Milton Avery, ‘Riders in the Park’, 1934, Print, Drypoint, Rago/Wright
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Milton Avery

Riders in the Park, 1934

Drypoint
Bidding closed
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RW
Rago/Wright

3.875" x 5" (plate)
10" x 7.875" (sheet)

Medium
Signature
Signed in the plate Artist's blindstamp
Milton Avery
American, 1885–1965
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Depicting everyday scenes of domestic, city, and country life, painter and printmaker Milton Avery favored simplified forms and the flat application of color, inspired by Henri Matisse and Pablo Picasso. “I try to construct a picture in which shapes, spaces, [and] colors form a set of unique relationships, independent of any subject matter,” he once said. Avery’s early work incorporated elements of Impressionism, but his smooth planes of color and combination of figuration and abstraction would make him an archetype of American Modernism, prefiguring aspects of Color Field painting by years. Avery was a friend and source of inspiration to artists including Mark Rothko, Adolph Gottlieb, and Barnett Newman. A man of few words, he was said to have frequently quipped, “Why talk when you can paint?”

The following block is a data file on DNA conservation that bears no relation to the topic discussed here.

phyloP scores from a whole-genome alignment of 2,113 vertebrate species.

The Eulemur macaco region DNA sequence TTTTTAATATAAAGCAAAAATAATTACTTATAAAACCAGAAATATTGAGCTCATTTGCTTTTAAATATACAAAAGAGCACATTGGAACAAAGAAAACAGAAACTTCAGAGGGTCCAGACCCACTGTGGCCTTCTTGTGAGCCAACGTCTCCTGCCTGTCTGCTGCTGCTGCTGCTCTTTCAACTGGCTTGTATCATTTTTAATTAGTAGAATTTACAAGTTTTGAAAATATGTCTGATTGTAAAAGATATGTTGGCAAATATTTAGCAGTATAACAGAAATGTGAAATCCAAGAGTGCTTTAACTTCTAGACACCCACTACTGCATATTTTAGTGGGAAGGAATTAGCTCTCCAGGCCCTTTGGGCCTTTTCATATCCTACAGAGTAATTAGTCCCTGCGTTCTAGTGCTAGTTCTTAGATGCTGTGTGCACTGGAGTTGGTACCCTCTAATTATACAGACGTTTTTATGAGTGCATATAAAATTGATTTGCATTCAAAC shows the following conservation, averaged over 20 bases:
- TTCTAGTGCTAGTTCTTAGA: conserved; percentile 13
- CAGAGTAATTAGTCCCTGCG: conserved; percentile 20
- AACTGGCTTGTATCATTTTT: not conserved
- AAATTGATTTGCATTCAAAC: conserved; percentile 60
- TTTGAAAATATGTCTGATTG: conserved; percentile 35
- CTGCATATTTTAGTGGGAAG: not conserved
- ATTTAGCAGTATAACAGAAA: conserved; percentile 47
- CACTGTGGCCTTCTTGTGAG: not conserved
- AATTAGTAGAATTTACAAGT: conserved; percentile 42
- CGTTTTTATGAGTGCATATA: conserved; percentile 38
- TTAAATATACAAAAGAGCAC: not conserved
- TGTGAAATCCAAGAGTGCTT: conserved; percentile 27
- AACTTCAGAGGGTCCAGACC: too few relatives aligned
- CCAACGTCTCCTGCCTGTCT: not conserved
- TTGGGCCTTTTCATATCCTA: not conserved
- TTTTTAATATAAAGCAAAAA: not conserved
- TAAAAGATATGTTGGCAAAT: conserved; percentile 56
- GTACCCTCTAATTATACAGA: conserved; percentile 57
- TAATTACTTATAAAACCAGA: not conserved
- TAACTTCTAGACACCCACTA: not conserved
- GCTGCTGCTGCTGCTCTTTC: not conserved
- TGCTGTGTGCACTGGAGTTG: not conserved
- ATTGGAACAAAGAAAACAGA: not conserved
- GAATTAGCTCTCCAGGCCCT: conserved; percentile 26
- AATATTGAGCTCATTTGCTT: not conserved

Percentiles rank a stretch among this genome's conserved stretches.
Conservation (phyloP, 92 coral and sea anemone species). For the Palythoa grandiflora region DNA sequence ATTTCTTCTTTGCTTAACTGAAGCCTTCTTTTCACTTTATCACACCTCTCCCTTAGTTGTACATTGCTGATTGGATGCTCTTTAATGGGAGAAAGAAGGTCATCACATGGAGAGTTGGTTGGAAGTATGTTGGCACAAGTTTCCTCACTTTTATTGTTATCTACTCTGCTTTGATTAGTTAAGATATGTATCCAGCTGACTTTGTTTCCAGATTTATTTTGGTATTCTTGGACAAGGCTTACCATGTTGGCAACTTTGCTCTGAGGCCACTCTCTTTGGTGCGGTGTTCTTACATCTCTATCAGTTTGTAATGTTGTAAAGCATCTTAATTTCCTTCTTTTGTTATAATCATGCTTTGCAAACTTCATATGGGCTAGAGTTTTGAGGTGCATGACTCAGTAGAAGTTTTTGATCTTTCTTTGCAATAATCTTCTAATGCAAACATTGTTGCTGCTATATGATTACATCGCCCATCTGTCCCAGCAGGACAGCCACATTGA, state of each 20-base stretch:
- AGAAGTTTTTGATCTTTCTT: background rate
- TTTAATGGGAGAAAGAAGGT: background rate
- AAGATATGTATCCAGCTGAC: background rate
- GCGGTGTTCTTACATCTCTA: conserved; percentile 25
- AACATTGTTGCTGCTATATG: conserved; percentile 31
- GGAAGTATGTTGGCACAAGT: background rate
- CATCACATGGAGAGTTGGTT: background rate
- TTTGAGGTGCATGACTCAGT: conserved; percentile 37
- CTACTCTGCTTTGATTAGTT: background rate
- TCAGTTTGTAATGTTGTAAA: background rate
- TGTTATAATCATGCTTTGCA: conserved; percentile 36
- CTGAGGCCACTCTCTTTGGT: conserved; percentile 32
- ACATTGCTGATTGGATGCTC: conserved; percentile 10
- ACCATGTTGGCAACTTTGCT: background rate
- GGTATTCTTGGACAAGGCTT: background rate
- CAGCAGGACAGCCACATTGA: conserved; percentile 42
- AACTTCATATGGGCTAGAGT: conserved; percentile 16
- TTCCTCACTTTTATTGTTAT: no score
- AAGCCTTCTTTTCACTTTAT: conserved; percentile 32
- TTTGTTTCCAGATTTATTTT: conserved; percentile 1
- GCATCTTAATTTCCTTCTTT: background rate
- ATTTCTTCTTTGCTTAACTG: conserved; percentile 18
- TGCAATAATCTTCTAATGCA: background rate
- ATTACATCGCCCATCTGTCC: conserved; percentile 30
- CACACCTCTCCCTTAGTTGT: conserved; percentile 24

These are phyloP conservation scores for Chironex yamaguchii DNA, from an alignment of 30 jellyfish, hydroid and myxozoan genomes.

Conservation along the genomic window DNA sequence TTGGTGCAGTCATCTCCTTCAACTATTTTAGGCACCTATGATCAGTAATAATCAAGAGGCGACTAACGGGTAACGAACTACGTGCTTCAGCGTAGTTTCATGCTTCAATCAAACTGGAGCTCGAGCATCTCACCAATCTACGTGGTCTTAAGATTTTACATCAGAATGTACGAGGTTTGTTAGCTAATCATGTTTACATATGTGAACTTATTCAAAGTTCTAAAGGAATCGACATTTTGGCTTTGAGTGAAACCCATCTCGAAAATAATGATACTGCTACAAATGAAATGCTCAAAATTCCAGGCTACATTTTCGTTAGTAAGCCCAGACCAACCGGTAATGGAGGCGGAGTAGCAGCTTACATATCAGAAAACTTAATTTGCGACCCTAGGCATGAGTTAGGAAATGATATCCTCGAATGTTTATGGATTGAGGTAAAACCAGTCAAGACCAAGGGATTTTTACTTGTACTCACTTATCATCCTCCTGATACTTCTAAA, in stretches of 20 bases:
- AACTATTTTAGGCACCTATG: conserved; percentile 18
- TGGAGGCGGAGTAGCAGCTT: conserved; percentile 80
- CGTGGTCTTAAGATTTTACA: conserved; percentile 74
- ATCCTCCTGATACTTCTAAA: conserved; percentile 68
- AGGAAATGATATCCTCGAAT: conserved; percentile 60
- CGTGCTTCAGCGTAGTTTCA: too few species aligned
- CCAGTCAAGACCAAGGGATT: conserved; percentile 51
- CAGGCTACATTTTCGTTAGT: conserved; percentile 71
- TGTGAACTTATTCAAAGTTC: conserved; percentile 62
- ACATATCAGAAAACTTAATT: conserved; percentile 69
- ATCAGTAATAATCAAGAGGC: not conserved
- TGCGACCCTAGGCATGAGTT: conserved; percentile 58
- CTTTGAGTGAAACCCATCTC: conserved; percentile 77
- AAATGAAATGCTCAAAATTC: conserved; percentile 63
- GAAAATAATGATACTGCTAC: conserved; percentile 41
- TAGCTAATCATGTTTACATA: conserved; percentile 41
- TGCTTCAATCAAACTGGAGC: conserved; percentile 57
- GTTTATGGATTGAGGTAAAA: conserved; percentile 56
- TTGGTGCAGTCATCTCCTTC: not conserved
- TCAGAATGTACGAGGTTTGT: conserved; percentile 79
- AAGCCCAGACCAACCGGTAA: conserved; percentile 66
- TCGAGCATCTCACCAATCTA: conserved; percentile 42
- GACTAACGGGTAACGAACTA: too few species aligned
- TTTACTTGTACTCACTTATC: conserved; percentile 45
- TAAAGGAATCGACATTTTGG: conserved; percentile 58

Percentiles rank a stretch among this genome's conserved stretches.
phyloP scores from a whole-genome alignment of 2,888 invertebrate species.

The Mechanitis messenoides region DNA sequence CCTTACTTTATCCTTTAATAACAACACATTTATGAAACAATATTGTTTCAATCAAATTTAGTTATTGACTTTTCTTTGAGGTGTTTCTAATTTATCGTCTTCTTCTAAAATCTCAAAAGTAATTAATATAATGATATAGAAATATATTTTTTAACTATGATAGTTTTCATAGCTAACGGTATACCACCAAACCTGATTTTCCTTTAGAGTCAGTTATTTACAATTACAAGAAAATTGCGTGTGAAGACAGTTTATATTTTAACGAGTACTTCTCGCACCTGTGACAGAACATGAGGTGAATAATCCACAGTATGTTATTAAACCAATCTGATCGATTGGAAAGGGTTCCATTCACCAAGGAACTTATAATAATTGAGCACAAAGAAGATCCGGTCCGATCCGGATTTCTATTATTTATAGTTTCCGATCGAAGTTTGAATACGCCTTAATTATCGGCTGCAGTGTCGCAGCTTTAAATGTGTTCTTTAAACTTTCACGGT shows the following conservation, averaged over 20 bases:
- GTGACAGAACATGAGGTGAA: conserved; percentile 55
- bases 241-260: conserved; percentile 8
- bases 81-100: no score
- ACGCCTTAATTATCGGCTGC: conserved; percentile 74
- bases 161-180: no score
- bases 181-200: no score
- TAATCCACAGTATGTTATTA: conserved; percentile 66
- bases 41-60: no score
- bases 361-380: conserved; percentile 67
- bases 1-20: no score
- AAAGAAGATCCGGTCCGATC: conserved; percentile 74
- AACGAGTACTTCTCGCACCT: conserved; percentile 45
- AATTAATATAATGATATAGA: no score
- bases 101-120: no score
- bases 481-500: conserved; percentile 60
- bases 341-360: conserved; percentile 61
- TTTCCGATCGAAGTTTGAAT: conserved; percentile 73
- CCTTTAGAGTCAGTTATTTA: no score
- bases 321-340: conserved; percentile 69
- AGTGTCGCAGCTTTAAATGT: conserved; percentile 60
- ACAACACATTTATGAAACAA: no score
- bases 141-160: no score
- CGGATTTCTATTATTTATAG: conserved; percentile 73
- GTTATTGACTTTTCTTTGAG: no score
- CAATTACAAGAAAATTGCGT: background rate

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Milton Avery, ‘Riders in the Park’, 1934, Print, Drypoint, Rago/Wright
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Save
Save
Share
Share
RW
Rago/Wright

3.875" x 5" (plate)
10" x 7.875" (sheet)

Medium
Signature
Signed in the plate Artist's blindstamp
Milton Avery
American, 1885–1965
Follow

Depicting everyday scenes of domestic, city, and country life, painter and printmaker Milton Avery favored simplified forms and the flat application of color, inspired by Henri Matisse and Pablo Picasso. “I try to construct a picture in which shapes, spaces, [and] colors form a set of unique relationships, independent of any subject matter,” he once said. Avery’s early work incorporated elements of Impressionism, but his smooth planes of color and combination of figuration and abstraction would make him an archetype of American Modernism, prefiguring aspects of Color Field painting by years. Avery was a friend and source of inspiration to artists including Mark Rothko, Adolph Gottlieb, and Barnett Newman. A man of few words, he was said to have frequently quipped, “Why talk when you can paint?”

Milton Avery

Riders in the Park, 1934

Drypoint
Bidding closed
Want to sell a work by this artist? Consign with Artsy.
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